With the adjustment of the Swiss food law to the law of the European Union, the term "risk-based inspection" has been officially introduced into the activity of official food control. Thus, in the whole of Switzerland, inspection takes place based on risk evaluation.

The enterprises to be inspected are divided into 4 risk categories. This division results from the inspection results regarding self-regulation, food quality, hygienic processes and activities, as well as spatial-operational conditions. Considering further parameters such as production volume, consumers and the type of food produced, the enterprises are graded into risk categories, which serve as a basis for the order of the inspection. Food control more frequently concerns risky enterprises. In principle, detailed complaints over deficiencies and/or notifications of suspicion of food poisonings are given priority.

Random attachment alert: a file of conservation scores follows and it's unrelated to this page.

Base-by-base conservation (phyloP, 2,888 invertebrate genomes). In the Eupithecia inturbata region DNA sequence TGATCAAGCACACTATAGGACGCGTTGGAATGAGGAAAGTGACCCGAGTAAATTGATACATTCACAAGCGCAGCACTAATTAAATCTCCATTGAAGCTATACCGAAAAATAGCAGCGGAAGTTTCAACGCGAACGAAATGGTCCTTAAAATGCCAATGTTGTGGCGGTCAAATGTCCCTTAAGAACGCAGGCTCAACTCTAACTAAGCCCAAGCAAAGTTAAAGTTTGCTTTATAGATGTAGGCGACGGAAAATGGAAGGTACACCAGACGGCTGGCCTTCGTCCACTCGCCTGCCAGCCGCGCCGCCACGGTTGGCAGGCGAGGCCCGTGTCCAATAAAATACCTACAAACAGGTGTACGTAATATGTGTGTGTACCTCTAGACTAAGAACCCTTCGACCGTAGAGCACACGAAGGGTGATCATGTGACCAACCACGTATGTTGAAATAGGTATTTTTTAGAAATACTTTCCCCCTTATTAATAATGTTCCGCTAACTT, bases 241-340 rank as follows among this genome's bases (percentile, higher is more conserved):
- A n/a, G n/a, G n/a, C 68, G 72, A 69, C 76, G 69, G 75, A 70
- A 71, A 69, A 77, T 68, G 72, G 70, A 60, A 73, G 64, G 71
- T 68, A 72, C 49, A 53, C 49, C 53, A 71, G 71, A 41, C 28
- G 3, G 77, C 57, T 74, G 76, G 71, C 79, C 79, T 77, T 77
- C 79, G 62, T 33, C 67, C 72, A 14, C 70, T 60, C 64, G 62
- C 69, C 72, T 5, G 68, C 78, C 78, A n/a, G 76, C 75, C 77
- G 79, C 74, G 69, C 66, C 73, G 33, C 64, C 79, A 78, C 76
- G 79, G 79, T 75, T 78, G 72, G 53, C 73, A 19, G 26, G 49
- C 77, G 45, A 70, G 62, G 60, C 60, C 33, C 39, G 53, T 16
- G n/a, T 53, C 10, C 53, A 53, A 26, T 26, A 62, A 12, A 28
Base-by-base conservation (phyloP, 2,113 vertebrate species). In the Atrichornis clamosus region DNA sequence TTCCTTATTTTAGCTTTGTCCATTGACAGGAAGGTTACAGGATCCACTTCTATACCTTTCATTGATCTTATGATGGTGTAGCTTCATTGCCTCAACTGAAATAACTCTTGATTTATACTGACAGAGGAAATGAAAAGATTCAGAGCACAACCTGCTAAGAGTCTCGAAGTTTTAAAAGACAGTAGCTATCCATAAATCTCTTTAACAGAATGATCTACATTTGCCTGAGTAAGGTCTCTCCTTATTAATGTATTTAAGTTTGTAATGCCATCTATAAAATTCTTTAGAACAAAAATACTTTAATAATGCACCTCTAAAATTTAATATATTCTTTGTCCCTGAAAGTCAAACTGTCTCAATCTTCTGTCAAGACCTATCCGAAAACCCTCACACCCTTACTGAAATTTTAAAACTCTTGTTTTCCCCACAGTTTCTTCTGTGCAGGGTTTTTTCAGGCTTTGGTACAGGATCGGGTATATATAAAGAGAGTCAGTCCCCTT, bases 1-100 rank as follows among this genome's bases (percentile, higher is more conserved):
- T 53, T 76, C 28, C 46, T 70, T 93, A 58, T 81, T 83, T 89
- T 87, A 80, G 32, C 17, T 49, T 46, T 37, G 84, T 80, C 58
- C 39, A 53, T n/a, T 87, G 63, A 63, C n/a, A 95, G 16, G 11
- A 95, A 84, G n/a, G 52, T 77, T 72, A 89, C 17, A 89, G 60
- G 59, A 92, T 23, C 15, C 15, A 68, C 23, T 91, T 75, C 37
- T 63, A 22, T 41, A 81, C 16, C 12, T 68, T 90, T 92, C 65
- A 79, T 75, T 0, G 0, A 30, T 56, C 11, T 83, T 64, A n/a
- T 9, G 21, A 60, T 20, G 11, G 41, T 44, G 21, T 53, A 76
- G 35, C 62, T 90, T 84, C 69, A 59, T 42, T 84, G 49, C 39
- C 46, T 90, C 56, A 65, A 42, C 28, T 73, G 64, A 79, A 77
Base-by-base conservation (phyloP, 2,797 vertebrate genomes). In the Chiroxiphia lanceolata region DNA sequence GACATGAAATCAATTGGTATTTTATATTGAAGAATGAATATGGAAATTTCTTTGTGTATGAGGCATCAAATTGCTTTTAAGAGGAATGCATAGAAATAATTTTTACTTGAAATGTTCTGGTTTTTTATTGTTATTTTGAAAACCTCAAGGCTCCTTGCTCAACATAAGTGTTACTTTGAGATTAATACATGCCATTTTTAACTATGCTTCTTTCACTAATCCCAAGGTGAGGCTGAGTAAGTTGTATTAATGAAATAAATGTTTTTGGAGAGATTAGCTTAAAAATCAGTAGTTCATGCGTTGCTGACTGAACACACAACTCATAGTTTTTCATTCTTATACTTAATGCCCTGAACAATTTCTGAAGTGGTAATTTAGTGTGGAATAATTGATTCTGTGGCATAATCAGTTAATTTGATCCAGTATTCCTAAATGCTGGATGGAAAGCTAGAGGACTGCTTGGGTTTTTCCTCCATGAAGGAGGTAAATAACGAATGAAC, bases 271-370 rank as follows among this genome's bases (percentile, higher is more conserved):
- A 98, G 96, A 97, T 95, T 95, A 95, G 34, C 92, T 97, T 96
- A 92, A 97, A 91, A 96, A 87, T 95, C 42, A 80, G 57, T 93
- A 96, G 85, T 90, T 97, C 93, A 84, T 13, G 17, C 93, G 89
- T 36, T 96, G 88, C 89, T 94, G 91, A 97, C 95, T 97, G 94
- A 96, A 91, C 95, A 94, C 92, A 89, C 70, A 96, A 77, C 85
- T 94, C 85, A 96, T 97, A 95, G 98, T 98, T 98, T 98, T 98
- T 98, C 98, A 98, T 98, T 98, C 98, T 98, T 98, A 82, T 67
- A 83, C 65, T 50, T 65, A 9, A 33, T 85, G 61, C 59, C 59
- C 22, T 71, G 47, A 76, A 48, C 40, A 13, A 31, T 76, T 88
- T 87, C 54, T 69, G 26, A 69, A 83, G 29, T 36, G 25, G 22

If hygiene control uncovers a shortcoming, the enterprises are usually obligated to clarify the causes of the shortcoming and to implement appropriate measures using the concept of self regulation in a meaningful way and to enforce them immediately. If the situation does not improve, there could be in-process inspections with costs.

 

The obligation for self-regulation is one of the most important principles of the Swiss Food Act.

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